SIC K is the first film from The Red Shed Players from Wakefield. The film is based on real experiences of people claiming Personal Independence Payments (PIP) and inspired by Frances Ryan’s book ‘Crippled’. The book tells the stories of people who have fallen ill or who are disabled and rather than being supported by the system, they are tortured by it.
I was interested in seeing this film as I had been through the process of claiming PIP and found it a stressful experience. PIP was started by the coalition government in 2013, to replace Disability Living Allowance (DLA). PIP is a non-means tested benefit paid to those with health conditions or disabilities, aged between 16 and under state pension age and have difficulties with daily living or getting around (or both). Existing DLA claimants are reassessed to see if they are eligible for PIP.
The film starts with the loud noise of Ted’s phone ringing. He answers and talks about the stresses of going to a PIP assessment centre. The location is a garage with a backdrop of ‘DWP Deaths Make me Sick’ shrouds used as backdrop, creating a somewhat eerie atmosphere.
Ted provides a description of how he feels claiming disability benefit and the difficulties in the amount of paperwork he has to deal with and getting help to fill it in. SIC K is intertwined with melancholy music by Dave Hanvey which captures the despairing mood of the film.
There are several themes which emerge from the film. One of which is a system which actively makes sick and disabled people feel even worse by stressing them out with long complicated benefit forms and probing face-to-face assessments. A system working against the most vulnerable in society. Where people are constantly being judged; how they fill in forms, their appearance, their demeaner, how they get to the assessments, how they walk, how they talk, their eye contact.
The context of changes to disability benefits is under austerity. The film captures this by discussing the impact of closing projects which helped vulnerable people with their benefit claim forms and cuts to legal aid. The purpose is the get as many people off benefits and grinding them down so they are less likely to appeal decisions which are not in their favour.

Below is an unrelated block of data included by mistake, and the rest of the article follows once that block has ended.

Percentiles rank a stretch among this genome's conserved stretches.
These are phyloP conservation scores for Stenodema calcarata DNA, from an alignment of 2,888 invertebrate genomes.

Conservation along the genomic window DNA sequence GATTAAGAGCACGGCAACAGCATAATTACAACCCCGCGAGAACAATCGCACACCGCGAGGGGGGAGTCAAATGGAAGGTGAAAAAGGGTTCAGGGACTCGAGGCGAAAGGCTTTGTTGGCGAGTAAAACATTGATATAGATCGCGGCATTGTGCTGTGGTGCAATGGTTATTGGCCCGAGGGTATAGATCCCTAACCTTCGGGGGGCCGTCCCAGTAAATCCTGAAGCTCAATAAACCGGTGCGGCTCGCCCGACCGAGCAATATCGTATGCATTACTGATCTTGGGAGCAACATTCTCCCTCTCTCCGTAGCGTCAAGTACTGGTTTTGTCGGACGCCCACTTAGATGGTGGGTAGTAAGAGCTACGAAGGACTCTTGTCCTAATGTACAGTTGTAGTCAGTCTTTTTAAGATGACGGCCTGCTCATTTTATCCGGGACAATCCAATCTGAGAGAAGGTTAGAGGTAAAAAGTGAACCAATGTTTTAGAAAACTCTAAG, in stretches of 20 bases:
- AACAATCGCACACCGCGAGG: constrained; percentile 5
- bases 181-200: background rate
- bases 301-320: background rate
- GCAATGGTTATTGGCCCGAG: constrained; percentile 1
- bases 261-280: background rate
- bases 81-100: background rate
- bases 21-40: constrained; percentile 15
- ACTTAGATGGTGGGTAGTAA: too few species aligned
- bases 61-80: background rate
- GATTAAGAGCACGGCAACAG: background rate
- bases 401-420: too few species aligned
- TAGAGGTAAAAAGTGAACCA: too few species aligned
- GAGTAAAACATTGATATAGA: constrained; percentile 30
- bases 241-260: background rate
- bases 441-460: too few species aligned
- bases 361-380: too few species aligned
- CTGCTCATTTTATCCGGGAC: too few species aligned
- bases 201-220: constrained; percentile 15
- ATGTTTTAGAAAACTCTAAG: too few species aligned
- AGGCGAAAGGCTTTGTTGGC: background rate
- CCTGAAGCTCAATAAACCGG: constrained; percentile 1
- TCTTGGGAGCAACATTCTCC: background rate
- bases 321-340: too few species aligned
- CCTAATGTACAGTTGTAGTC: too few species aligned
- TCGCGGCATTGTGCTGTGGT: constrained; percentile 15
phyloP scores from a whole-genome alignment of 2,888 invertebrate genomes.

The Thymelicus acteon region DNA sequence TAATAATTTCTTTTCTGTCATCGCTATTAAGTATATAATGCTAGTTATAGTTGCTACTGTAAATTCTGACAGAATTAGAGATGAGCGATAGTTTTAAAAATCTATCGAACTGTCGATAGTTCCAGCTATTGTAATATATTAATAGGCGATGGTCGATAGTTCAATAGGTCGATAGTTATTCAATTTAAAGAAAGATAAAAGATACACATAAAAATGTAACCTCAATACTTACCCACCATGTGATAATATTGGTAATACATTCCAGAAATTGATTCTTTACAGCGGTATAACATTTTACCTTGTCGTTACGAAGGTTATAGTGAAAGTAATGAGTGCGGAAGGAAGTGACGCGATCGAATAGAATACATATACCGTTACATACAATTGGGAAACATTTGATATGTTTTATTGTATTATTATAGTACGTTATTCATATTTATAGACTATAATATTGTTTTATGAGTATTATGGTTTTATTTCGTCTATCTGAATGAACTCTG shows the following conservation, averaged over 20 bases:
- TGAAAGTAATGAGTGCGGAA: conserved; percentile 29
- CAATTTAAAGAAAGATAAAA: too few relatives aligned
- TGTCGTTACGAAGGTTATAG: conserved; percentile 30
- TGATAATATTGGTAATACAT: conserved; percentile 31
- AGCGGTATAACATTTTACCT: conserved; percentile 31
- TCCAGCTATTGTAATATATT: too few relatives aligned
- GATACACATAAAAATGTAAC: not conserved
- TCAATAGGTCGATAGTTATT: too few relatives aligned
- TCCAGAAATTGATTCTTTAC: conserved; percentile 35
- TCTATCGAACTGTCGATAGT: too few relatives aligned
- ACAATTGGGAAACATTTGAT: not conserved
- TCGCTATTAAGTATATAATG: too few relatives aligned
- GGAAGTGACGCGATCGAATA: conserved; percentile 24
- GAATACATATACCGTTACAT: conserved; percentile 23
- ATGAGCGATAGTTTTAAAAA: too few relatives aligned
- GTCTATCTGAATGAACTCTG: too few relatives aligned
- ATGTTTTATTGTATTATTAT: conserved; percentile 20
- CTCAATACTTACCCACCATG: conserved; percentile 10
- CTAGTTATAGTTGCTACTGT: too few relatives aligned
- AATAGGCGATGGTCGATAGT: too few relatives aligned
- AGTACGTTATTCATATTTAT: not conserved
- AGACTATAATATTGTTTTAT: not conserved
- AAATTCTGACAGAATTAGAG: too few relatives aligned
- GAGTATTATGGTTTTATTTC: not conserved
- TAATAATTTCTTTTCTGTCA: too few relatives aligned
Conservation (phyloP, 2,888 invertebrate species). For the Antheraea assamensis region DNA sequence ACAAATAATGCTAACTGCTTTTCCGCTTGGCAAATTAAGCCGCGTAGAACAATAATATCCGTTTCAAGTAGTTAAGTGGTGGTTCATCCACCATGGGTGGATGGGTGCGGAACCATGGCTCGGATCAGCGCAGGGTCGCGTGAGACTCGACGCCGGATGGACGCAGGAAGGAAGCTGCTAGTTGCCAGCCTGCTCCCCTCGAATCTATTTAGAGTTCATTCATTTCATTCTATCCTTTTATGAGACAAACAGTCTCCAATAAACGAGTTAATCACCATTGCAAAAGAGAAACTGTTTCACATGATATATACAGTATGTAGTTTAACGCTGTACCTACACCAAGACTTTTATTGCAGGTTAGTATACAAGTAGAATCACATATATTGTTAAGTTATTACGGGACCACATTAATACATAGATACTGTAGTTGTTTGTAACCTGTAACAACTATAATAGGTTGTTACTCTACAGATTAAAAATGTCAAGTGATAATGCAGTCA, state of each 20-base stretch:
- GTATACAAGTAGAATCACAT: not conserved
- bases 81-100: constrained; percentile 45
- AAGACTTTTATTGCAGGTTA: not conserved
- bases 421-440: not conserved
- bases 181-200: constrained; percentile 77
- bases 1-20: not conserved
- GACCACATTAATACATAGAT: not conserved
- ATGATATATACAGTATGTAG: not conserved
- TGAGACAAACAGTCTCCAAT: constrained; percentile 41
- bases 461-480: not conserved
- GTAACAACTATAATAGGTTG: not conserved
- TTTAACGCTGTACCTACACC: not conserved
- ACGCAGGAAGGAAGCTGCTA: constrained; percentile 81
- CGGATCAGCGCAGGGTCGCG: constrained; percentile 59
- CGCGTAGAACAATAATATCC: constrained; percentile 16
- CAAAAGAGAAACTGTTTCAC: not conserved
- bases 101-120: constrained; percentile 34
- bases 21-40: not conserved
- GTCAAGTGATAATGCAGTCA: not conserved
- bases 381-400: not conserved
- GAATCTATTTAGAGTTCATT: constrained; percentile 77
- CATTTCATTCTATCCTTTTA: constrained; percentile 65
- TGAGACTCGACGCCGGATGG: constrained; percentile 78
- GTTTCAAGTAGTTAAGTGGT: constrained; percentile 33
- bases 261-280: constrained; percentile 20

Conversely, by tendering out assessments to private companies, the government has created an industry in assessing vulnerable people at great cost. Money which could have gone on disability benefits in the first place. Vulnerable people’s own medical professionals are best placed to make judgements on their patients. However, they are side-lined in favour of assessors employed by these private companies, who often have little or no knowledge of conditions, utilising a standardised form which simply is not able to take into account individual’s often complicated and fluctuating conditions.
Another key theme emerging from the film is accountability, or rather lack of accountability. There have been many mistakes made with people clearly completely entitled to PIP being denied any payment. This has led to tragic consequences, such as suicides and people dying through diabetic comas, due to lack of money to buy food. The film points out that 15,000 have died since 2013 waiting for their benefits. Yet no one ever seems to be held to account for these disastrous mistakes?
The theme of blame is also explored in the film. Who is to blame for this awful situation? We often think of the assessor. Though, they are simply filling in a standardised form which then gets passed on to a decision-maker, who are following targets which are part of their DWP contract.
Though, the film is not all doom and gloom. It does show people getting together and supporting each other. Community is so important in helping people out and realising that they do not face these struggles alone. The film pointedly makes out that government has choices and chooses to bail out the bankers and yet inflict benefit cuts and stress to the most vulnerable in society. ‘They have got us loving the people we should hate and hating the people we should love’.
The film was shot on a mobile phone and edited on a mac. The film was primarily shot in a garage. Despite this, the film has a very professional look to it, which is backed up with really powerful performances. Essential viewing.
You can watch the film on YouTube – With Subs SICK – YouTube
Written by Peter Hirst
Filming and songs by Dave Hanvey
Shrouds by Vince Law
The Red Shed Players is made up of people with backgrounds in physiotherapy, nursing, care work, industrial chemistry, education, railways, mining, social work. We tell the stories that we don’t think are being told, fairly and in our own voices.
Peter Hirst, who wrote the script said, “I supported a neighbour to the Castleford Assessment Centre and was struck by the sheer contempt that was shown to a person who is obviously unwell. I wrote the play because I was shocked how callous it is, we couldn’t rehearse or perform so we made a socially -distanced film in a garage on Agbrigg Road. We are really pleased to be supported by Vince Law, whose ‘DWP Deaths Make Me Sick’ shrouds are used as backdrops.”